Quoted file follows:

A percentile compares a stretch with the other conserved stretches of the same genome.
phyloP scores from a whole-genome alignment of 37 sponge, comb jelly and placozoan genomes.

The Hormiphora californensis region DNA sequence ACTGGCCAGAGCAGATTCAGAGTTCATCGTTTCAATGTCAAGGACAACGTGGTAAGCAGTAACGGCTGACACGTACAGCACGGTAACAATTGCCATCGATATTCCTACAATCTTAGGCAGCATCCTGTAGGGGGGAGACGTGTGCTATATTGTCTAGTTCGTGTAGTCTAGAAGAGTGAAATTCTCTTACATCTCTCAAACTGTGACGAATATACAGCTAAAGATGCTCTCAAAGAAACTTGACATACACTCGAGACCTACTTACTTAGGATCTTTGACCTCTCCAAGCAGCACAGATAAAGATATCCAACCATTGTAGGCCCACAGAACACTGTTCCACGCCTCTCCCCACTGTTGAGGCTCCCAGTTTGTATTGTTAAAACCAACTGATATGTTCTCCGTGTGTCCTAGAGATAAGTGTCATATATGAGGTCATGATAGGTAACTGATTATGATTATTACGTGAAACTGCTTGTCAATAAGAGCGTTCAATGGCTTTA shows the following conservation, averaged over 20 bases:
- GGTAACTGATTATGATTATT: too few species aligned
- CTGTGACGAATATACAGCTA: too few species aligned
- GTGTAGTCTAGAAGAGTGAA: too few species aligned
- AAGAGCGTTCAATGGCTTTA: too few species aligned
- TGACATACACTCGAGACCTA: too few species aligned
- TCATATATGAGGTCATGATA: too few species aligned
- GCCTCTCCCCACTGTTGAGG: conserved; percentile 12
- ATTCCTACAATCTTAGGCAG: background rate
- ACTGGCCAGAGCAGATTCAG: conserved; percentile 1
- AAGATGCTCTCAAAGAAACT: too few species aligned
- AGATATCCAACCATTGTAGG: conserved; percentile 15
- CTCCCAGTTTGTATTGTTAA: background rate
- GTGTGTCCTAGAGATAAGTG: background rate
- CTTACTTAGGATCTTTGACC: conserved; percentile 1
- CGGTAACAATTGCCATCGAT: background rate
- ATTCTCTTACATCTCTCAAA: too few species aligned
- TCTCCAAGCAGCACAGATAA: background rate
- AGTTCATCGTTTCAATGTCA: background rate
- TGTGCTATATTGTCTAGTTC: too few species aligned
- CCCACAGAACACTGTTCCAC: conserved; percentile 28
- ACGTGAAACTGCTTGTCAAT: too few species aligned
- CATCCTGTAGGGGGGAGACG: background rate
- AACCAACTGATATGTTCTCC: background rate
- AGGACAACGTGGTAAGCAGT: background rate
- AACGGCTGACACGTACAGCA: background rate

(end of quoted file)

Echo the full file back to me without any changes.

A percentile compares a stretch with the other conserved stretches of the same genome.
phyloP scores from a whole-genome alignment of 37 sponge, comb jelly and placozoan genomes.

The Hormiphora californensis region DNA sequence ACTGGCCAGAGCAGATTCAGAGTTCATCGTTTCAATGTCAAGGACAACGTGGTAAGCAGTAACGGCTGACACGTACAGCACGGTAACAATTGCCATCGATATTCCTACAATCTTAGGCAGCATCCTGTAGGGGGGAGACGTGTGCTATATTGTCTAGTTCGTGTAGTCTAGAAGAGTGAAATTCTCTTACATCTCTCAAACTGTGACGAATATACAGCTAAAGATGCTCTCAAAGAAACTTGACATACACTCGAGACCTACTTACTTAGGATCTTTGACCTCTCCAAGCAGCACAGATAAAGATATCCAACCATTGTAGGCCCACAGAACACTGTTCCACGCCTCTCCCCACTGTTGAGGCTCCCAGTTTGTATTGTTAAAACCAACTGATATGTTCTCCGTGTGTCCTAGAGATAAGTGTCATATATGAGGTCATGATAGGTAACTGATTATGATTATTACGTGAAACTGCTTGTCAATAAGAGCGTTCAATGGCTTTA shows the following conservation, averaged over 20 bases:
- GGTAACTGATTATGATTATT: too few species aligned
- CTGTGACGAATATACAGCTA: too few species aligned
- GTGTAGTCTAGAAGAGTGAA: too few species aligned
- AAGAGCGTTCAATGGCTTTA: too few species aligned
- TGACATACACTCGAGACCTA: too few species aligned
- TCATATATGAGGTCATGATA: too few species aligned
- GCCTCTCCCCACTGTTGAGG: conserved; percentile 12
- ATTCCTACAATCTTAGGCAG: background rate
- ACTGGCCAGAGCAGATTCAG: conserved; percentile 1
- AAGATGCTCTCAAAGAAACT: too few species aligned
- AGATATCCAACCATTGTAGG: conserved; percentile 15
- CTCCCAGTTTGTATTGTTAA: background rate
- GTGTGTCCTAGAGATAAGTG: background rate
- CTTACTTAGGATCTTTGACC: conserved; percentile 1
- CGGTAACAATTGCCATCGAT: background rate
- ATTCTCTTACATCTCTCAAA: too few species aligned
- TCTCCAAGCAGCACAGATAA: background rate
- AGTTCATCGTTTCAATGTCA: background rate
- TGTGCTATATTGTCTAGTTC: too few species aligned
- CCCACAGAACACTGTTCCAC: conserved; percentile 28
- ACGTGAAACTGCTTGTCAAT: too few species aligned
- CATCCTGTAGGGGGGAGACG: background rate
- AACCAACTGATATGTTCTCC: background rate
- AGGACAACGTGGTAAGCAGT: background rate
- AACGGCTGACACGTACAGCA: background rate